host of the next HQ and regulation are linked, Stephanie, because the next headquarters for Amazon will be Washington, DC, the metro area and the

reason why - and it was always going to be DC is one, the Bezos have a home there and a CEO always gets to pick where the company's second headquarters

are going to be and so the only thing standing in between Amazon's valuation of $1 trillion and $2 trillion is regulation and no one is going

to regulate the individual that throws out the first pitch at the 2019 opening game of the Washington nationals which will be Jeff Bezos.

This competition was a ruse to transfer wealth from fire departments and school departments to the shareholders of Amazon. It was always going to

be DC. This has been a terrible abuse of the Commonwealth.

SY: And how many lobbyists does Amazon have in DC right now?

GALLOWAY: Last check, 88 full-time lobbyists in DC.

SY: Scott Galloway. We're going to see if you're right on that.

GALLOWAY: We'll see, right? It's going to be embarrassing if they announce to pick Indianapolis this afternoon.

SY: Well, DC could certainly use the jobs. Scott, thank you so much.

GALLOWAY: Thank you.

SY: Let's turn to Europe and the massive money laundering case that's shaking the financial world. The CEO of Danske Bank is out. A new report

from the firm details its employees' failure to conduct basic due diligence on customers and managers' failure to heed warning signs.

The tentacles of the investigation and the alleged wrongdoing spreading. Regulators in the United States, Denmark and Estonia are all probing Danske

Bank's operations and the probes center on the bank's tiny subsidiary in Estonia. Lax controls there allowed for more than $230 billion, they came

from thousands of suspicious customers outside Estonia and that dollar amount is nearly twice what was previously reported. The bank is alleged

to have become a conduit for money coming from Russia and former Soviet states.


SYL The allegations are linked with fraud cases exposed by Bill Browder and his former lawyer, Sergei Magnitsky who was murdered in a Russian

prison. Bill Browder himself was kicked out of Russia. He has since filed several criminal complaints over Danske Bank's behavior. Bill is the CEO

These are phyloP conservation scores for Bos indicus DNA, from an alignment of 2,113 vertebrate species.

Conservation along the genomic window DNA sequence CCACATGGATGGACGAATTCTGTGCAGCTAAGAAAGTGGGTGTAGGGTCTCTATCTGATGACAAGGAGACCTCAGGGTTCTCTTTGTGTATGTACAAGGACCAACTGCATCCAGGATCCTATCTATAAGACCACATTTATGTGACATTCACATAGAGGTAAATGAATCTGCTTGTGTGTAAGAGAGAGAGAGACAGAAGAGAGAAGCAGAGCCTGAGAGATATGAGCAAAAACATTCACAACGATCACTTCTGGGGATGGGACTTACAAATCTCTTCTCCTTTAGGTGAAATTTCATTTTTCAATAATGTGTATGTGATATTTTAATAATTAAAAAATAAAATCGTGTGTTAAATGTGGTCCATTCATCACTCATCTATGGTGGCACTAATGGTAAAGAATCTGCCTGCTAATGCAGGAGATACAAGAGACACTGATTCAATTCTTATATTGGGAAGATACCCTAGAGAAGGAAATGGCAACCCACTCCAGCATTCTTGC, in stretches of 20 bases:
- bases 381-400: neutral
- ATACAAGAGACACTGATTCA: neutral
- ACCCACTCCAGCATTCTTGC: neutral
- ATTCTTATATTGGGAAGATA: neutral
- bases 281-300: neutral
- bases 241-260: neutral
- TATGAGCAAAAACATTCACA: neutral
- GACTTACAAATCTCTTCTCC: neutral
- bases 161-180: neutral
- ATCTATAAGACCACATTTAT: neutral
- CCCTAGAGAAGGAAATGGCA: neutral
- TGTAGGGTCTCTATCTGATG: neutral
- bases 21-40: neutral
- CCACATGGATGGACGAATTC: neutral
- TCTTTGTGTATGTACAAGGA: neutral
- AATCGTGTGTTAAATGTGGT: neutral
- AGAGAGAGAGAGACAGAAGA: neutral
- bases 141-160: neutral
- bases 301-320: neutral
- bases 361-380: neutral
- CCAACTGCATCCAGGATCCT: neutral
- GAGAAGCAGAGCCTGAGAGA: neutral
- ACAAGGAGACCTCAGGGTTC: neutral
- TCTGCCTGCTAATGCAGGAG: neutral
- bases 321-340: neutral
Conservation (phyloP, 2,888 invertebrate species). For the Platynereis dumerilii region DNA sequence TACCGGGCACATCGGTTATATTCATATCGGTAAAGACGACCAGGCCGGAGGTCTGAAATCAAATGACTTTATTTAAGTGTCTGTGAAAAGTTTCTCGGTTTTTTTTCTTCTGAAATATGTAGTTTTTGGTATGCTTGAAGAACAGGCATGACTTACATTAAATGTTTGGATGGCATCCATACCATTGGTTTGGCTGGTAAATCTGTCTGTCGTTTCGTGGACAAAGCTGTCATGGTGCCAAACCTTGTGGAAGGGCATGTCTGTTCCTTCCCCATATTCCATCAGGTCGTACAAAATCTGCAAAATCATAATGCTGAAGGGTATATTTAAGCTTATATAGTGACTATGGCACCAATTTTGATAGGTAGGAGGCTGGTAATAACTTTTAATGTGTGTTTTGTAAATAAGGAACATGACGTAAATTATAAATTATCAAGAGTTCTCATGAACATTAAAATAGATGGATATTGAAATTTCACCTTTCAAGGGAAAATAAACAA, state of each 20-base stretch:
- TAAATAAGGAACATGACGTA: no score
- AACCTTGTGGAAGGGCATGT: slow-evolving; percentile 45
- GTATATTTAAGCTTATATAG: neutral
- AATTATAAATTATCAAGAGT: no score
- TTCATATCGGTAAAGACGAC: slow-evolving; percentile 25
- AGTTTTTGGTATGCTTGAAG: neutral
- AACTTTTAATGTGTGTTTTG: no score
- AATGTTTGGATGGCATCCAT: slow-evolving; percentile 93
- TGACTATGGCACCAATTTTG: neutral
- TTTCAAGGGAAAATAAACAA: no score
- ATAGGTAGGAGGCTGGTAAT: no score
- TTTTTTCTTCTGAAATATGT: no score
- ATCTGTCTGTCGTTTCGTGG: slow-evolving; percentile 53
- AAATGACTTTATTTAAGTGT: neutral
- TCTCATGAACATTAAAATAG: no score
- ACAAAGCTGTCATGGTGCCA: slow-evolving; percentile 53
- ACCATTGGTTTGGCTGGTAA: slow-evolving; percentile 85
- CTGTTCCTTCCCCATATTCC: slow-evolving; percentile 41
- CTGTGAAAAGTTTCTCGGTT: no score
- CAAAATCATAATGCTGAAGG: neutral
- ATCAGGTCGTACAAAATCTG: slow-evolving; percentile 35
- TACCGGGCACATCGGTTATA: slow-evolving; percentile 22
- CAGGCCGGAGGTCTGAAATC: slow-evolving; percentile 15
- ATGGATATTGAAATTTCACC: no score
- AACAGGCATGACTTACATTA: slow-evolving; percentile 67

Hermitage Capital Management, and author of "Red Notice," which is all about his experience in Russia and he joins me now from London.

Bill, it's great to have you with us with all these developments happening. First of all, describe for our viewers, if you will, what your interest is

in this investigation and why you have filed or planning to file a criminal complaint against Danske bank in Denmark? What are you accusing the bank


BILL BROWDER, CEO, HERMITAGE CAPITAL MANAGEMENT: Well, so it all comes back to the murder of my lawyer, Sergei Magnitsky. Sergei Magnitsky was a

Russian lawyer who worked for me in Russia. He uncovered $230 million government corruption scheme. He exposed it and in retaliation, he was

arrested, tortured and killed eight and a half years ago at the age of 37 leaving a wife and two children.

I've been on a mission to get justice for Sergei Magnitsky which has led me to look for who got the benefit of the $230 million crime that he exposed

and was killed over. We've been investigating it, my team and I, for the last eight and a half years, and we've discovered that a lot of that money

flowed to Danske Bank's Estonian branch. And my interest in this whole story is that I don't want anybody who is involved in the laundering of the

funds that killed Sergei Magnitsky to get away with it and so, I and my team have filed criminal complaints in Denmark, in Estonia which has led to

the opening of a criminal case, and the criminal complaints that we filed has metastasized into this big discovery, and now, we are effectively

facing the largest money laundering scandal in the history of Europe through Danske Bank.

SY: So it is still a question exactly how much of those funds that went through Estonia were considered suspicious transactions. I know that you

have said it is $8.3 billion. Bill, what proof do you have of that and do you have evidence trying that back to specific individuals and entities in

Russia that you've been looking at related to the death of Mr. Magnitsky?